President Trump’s decision to launch a missile strike against the Syrian government Thursday won tentative approval from some Republican and Democratic lawmakers, even as many called for more Congressional oversight of military actions.
The response to the White House-directed attack on Syria — a retaliation against the beleaguered Middle Eastern nation for using chemical weapons this week against civilians — cut across party lines.
Top-ranking lawmakers in both parties applauded the missile strike. “Making sure Assad knows that when he commits such despicable atrocities he will pay a price is the right thing to do,” said Senate Minority Leader Chuck Schumer. “This action was appropriate and just,” said House Speaker Paul Ryan.
Defense hawks who have long called for action against Syria said the President was justified in striking Bashar Assad’s government forces in Homs.
Republican members of Congress had attacked former President Obama for drawing a “red line” over Syria’s use of chemical weapons in 2013 and then not adhering to it. Thursday’s attack was the retaliation they had been waiting for; it was the first American military strike against the Assad regime.
“Unlike the previous administration, President Trump confronted a pivotal moment in Syria and took action. For that, he deserves the support of the American people,” said Republican Sens. John McCain of Arizona and Lindsey Graham of South Carolina in a joint statement. “We salute the skill and professionalism of the U.S. Armed Forces who carried out tonight’s strikes in Syria.”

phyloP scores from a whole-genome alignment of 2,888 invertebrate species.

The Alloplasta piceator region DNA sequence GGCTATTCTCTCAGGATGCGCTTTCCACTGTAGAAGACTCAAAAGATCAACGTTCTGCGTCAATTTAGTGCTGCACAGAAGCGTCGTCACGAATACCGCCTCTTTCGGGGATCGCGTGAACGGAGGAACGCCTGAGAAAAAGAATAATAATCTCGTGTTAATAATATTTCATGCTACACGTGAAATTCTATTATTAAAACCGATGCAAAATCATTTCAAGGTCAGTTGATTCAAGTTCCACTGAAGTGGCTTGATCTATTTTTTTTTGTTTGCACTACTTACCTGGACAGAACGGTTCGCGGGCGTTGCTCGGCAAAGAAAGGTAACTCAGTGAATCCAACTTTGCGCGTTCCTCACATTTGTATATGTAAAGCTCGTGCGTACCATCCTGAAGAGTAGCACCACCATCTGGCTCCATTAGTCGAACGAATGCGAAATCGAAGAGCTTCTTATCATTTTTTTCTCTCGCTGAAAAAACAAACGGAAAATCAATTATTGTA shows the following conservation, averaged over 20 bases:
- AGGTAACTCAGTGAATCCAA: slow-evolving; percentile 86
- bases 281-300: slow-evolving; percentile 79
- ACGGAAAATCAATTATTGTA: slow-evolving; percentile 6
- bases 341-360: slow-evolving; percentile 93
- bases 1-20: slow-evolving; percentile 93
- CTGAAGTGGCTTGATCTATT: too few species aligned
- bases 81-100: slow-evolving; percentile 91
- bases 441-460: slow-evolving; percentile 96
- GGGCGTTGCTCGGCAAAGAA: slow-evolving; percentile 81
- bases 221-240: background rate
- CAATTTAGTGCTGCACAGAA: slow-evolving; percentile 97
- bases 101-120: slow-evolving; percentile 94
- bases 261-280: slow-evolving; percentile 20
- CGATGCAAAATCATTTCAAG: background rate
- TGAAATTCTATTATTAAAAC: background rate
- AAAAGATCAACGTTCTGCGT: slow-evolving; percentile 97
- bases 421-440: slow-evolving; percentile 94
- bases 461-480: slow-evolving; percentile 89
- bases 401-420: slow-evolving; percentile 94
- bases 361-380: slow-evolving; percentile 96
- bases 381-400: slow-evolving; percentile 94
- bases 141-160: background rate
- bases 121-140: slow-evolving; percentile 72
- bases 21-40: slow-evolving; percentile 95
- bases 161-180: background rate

“By acting decisively against the very facility from which Assad launched his murderous chemical weapons attack, President Trump has made it clear to Assad and those who empower him that the days of committing war crimes with impunity are over,” said Republican Sen. Marco Rubio of Florida.
But in both parties, there were numerous members who also called for Congress’ input. Under the Constitution, Congress has the power to declare war; an array of Republican and Democratic lawmakers called on President Trump to seek authorization for further action from Congress.
“The President needs congressional authorization for military action as required by the Constitution, and I call on him to come to Congress for a proper debate,” said Republican Sen. Rand Paul of Kentucky.
“If the President intends to escalate the U.S. military’s involvement in Syria, he must to come to Congress for an Authorization for Use of Military Force which is tailored to meet the threat and prevent another open-ended war in the Middle East,” said House Minority Leader Nancy Pelosi, even as she applauded the action.
Congress authorized military action in Iraq and Afghanistan but not in Libya under President Obama in 2011, which put former President Obama at odds with some in his own party. Sen. Tim Kaine (D-VA) criticized Obama for not asking Congress to authorize military force against ISIS.
“Assad is a brutal dictator who must be held account for atrocities. But the President’s failure to seek congressional approval is unlawful,” Kaine tweeted.
Others questioned the President’s long-term strategy in Syria. “We cannot stand by in silence as dictators murder children with chemical weapons,” said Reps. Seth Moulton (D-MA) and Steve Russell (R-OK), both Iraq War veterans, in a joint statement. “But military action without clear goals and objectives gets us nowhere.”
For members of Congress who have wanted to see more decisive action against the Syrian regime for some time, Thursday’s attack was an ambivalent answer to their calls.
“While I’m encouraged that the Trump Administration has felt compelled to act forcefully in Syria against the Assad regime, I’m gravely concerned that the United States is engaging further militarily in Syria without a well-thought-out, comprehensive plan,” said Sen. Chris Coons of the Senate Foreign Relations Committee.
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